The Mind of the Middle Ages, A.D. 200-1500: An Historical Survey

By Frederick B. Artz | Go to book overview

CHAPTER X
Literature (II)
1. THE DRAMA
2. FABLIAUX AND NOVELLE
3. HISTORY, BIOGRAPHY, AND SERMONS
4. SYMBOLIC LITERATURE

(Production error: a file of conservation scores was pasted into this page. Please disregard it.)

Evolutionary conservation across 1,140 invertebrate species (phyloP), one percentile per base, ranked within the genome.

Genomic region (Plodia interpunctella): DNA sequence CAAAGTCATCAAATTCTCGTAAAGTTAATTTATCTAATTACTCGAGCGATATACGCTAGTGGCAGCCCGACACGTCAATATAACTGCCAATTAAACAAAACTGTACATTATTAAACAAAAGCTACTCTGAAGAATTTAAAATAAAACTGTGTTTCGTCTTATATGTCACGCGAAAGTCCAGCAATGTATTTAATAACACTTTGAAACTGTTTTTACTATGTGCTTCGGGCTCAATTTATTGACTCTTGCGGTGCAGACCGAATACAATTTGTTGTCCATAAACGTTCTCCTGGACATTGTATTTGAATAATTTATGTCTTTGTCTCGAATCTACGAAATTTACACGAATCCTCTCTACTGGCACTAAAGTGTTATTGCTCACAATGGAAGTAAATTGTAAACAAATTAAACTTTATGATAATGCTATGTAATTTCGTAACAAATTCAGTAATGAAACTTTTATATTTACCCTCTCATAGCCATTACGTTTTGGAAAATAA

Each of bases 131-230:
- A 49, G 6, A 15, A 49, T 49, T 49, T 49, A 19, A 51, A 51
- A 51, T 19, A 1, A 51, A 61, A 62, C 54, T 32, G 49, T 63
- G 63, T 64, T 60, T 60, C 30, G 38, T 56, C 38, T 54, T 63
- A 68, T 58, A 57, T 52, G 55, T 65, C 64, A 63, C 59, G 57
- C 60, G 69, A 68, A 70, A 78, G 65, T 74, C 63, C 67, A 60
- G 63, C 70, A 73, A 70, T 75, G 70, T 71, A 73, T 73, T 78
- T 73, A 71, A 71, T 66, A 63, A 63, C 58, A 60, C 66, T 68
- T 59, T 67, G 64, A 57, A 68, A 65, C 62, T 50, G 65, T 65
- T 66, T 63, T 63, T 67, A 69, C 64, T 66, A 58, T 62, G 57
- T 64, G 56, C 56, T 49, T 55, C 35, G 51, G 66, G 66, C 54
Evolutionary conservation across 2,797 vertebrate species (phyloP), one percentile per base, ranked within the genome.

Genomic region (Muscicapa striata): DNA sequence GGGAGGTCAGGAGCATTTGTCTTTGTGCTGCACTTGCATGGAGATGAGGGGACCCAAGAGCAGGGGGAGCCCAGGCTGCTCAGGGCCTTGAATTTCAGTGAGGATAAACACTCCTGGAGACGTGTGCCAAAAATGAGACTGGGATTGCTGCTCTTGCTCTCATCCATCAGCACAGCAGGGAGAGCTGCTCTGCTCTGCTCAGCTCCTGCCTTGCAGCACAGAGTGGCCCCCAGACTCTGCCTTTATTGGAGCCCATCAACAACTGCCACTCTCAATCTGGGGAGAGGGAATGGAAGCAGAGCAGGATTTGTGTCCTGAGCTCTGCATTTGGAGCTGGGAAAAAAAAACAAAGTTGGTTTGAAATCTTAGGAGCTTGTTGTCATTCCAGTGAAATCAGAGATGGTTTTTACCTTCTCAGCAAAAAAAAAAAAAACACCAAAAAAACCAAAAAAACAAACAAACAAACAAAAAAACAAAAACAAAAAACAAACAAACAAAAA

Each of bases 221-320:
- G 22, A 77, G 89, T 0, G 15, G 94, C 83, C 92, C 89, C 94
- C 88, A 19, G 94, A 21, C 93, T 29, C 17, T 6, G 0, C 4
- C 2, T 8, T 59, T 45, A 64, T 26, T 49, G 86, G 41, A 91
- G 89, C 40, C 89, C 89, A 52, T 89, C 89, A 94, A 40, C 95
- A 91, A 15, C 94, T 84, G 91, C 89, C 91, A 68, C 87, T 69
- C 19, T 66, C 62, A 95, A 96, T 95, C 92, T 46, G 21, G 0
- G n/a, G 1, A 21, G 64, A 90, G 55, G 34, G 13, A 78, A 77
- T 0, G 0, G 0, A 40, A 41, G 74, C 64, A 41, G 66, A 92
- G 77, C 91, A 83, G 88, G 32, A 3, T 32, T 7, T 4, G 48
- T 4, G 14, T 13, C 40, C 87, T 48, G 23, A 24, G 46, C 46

MOST of the literature, as well as the learning, so far considered reflects the interests of the church and the aristocracy. By the twelfth century, however, a middle class had come into existence in nearly all the states of Latin Christendom, and its interests and outlook began to appear in literature. The long period of relative peace that had followed the Viking, Magyar, and Saracen raids of the ninth and tenth centuries and the slow accumulation of an agricultural surplus had brought back into the society of western Europe a class that had all but disappeared in the five centuries that followed the Barbarian Migrations. In the midst of an agricultural world tied closely to the economic activities and the interests of small local districts, a new class, the bourgeoisie, developed alongside the clergy, the nobles, and the peasants, and so there was created a more varied and diversified society. The town not only offered new opportunities for experience in self-government and easier means of exchanging ideas, but also opened new careers in business -- trade, handicraft, and banking -- in medicine, in law, in teaching, and in government administration; and, although

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